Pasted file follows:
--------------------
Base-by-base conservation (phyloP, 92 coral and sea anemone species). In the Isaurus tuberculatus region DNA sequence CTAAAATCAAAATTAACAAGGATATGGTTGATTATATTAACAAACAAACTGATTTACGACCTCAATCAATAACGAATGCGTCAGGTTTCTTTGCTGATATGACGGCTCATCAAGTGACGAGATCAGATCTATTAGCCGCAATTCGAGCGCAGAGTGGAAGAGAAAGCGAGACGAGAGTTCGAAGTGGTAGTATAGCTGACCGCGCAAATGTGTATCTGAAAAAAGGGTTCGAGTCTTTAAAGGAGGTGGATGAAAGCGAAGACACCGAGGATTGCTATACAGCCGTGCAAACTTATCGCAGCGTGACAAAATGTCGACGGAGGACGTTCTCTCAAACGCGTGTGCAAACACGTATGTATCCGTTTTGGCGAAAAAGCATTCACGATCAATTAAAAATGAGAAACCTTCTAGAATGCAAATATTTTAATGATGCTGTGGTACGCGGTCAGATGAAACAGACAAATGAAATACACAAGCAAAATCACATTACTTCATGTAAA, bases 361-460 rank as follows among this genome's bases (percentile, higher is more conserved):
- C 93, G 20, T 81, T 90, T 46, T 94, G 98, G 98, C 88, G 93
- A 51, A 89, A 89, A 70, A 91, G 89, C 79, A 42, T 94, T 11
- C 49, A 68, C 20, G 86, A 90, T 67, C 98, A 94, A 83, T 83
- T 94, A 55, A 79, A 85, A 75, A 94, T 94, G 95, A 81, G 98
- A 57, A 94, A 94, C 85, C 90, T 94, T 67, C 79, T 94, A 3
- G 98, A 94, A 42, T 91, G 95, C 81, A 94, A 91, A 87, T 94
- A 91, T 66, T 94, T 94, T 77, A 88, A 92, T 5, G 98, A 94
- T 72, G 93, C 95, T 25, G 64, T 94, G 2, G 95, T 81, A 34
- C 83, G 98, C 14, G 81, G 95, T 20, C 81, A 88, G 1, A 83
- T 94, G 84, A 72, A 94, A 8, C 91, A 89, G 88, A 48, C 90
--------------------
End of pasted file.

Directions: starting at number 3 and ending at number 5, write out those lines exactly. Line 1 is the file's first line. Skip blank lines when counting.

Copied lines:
- A 51, A 89, A 89, A 70, A 91, G 89, C 79, A 42, T 94, T 11
- C 49, A 68, C 20, G 86, A 90, T 67, C 98, A 94, A 83, T 83
- T 94, A 55, A 79, A 85, A 75, A 94, T 94, G 95, A 81, G 98